There does appear to be a consistency in the lyrical theming to a certain extent along the lines of there being a lot of bad stuff behind them and an optimism of what’s to come … that’s what I took from immersing myself in this over the last few months and I’m on board.

I was due to see them live a few weeks ago in Aberdeen but was going to have to miss it due to a funeral but they had to cancel last minute due to a covid scare and means rescheduling for a date I’ll hopefully be able to make … see, bad stuff gone, optimism to follow … it all comes together! 

[Spotify] | [Bandcamp]

2:  Mogwai - “As the Love Continues”

Another year, another list, another Mogwai album … cannae be angry!

Something’s changed with this Mogwai album though … it’s taken a while (studio album #10) but mainstream recognition seems have happened eventually, culminating in a Mercury Music Prize nomination and Scottish Album of the Year award.

The album itself has a great blend of the various guises of Mogwai including the staple quiet-LOUD-quiet of ‘Pat Stains’ & ‘It’s What I Do Mum’ to the soundtrackesque ‘Dry Fantasy’.  We also get the closest thing Mogwai have done to a banging indie pop tune in ‘Ritchie Sacramento’ that includes a vocal effort from Stuart that goes way beyond a token effort, nails it!

For the uninitiated, it has always been difficult to recommend a Mogwai album to start with but “As the Love Continues” makes this easy … start here, it has it all.

Just don’t be expecting too many Stuart vocal led pop bangers as you continue through the back catalogue!

[Spotify] | [Bandcamp]

1:  Deafheaven  -  “Infinite Granite”

I was first exposed to Deafheaven around 2018 when previous album ‘Ordinary Corrupt Human Love’ was recommended to me as a good post-rock / black metal crossover … I tried, I really did, but could not get on with frontman George Clarke’s screamcore vocal style so gave up.

During 2021, a few Deafheaven tracks including “The Gnashing” and “Great Mass of Color” dropped on my Spotify ‘Release Radar’ weekly playlist that stood out with their big guitar sound and shoegazy (but clean) vocals that made me go back and revisit the previous album.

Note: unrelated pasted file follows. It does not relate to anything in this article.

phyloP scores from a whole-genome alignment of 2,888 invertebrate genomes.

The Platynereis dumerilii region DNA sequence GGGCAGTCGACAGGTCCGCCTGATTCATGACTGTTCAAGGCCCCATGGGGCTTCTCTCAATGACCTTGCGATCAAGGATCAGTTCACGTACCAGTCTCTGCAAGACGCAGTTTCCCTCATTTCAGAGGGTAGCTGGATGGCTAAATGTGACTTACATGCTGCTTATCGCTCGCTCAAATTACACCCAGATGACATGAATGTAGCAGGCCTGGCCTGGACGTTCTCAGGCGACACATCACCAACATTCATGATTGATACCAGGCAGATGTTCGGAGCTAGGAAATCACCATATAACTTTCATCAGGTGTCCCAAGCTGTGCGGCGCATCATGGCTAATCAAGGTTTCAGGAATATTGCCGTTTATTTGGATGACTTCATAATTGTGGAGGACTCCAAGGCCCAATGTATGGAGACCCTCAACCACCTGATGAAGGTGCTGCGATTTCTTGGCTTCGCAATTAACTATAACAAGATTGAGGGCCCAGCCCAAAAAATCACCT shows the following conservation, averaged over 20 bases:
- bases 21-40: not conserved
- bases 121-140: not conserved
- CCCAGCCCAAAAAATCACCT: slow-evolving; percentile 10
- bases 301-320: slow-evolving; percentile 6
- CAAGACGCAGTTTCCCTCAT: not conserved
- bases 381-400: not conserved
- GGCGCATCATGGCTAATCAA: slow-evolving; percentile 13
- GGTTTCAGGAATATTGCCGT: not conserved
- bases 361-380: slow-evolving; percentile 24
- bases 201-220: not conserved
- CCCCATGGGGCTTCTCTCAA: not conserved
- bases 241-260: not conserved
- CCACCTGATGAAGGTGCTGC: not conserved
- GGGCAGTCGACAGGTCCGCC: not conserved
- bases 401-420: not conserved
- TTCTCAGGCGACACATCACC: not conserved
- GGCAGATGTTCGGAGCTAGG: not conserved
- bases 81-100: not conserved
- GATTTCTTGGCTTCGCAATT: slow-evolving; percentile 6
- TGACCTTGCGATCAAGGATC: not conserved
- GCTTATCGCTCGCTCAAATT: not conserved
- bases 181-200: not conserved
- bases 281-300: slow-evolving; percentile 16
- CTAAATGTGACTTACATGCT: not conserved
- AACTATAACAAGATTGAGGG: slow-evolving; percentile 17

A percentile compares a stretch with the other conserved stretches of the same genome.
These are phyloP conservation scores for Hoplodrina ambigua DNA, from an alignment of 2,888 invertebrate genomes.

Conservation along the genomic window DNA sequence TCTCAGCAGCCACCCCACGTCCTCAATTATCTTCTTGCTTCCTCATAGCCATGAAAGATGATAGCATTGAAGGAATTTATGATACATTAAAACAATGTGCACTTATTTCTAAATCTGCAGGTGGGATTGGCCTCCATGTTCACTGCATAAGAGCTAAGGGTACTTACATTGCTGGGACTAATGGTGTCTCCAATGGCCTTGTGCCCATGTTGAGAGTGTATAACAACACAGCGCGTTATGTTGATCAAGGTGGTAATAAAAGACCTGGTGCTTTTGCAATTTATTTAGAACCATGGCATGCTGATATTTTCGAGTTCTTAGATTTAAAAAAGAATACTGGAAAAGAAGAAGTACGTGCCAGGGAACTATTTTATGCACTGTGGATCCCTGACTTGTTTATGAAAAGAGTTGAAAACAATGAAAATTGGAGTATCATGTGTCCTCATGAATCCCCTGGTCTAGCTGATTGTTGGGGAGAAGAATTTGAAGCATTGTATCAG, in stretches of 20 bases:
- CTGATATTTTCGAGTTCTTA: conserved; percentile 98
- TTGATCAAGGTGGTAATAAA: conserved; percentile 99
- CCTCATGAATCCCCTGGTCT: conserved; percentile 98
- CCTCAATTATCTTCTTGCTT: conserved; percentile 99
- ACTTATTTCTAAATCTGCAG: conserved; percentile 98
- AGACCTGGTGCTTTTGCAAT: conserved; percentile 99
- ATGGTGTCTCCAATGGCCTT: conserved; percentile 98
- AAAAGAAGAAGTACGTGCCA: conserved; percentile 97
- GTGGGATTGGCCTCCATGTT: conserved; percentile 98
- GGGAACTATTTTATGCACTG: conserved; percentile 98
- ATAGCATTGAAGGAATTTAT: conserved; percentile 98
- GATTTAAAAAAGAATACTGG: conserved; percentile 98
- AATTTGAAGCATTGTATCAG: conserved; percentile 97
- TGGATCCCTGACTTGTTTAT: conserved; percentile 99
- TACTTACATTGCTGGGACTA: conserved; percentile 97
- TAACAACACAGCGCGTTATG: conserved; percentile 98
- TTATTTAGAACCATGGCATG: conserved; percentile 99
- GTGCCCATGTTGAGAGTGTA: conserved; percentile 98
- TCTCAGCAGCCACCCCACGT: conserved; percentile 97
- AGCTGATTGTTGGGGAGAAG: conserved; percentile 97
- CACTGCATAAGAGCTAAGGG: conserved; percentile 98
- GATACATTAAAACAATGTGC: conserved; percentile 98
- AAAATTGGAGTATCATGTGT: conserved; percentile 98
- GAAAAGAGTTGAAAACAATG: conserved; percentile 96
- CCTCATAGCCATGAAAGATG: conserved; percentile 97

I still struggled with the vocals but really got hooked by the musical style so looked forward to hearing what ‘Infinite Granite’ would deliver when it was released.

On first listen, and to those with no previous exposure to Deafheaven, ‘Infinite Granite’ likely comes across as a nice, polished effort that appears to have missed one of the many shoegaze revivals in recent years.  Repeated listens reveal a beautifully layered collection of tracks that stand up to many, many listens and grow over time … I was worried this wouldn’t be the case as most of the tracks hit home on first listen and that can often lead to a short attention span.

What makes ‘Infinite Granite’ a masterpiece in my view though is the subtle teasing of George’s previous vocal style across a couple of the earlier tracks, that may be missed by those with no previous exposure, and the climax that is final track “Mombasa” …

The 8 minutes or so of ‘Mombasa’ builds from nothing to a point around half way where it suggests a relatively weak, but very polished, conclusion to an otherwise powerful album … then at 5:25, the track explodes with both crescendo guitars but more importantly the re-emergence of George’s metal scream core vocals … it not only works as a perfect conclusion to a stunning record, it also provides a retrospective gateway to the back catalogue that cannot be ignored.

A great album in isolation, a brave masterpiece in the great scheme of things.

[Spotify] | [Bandcamp]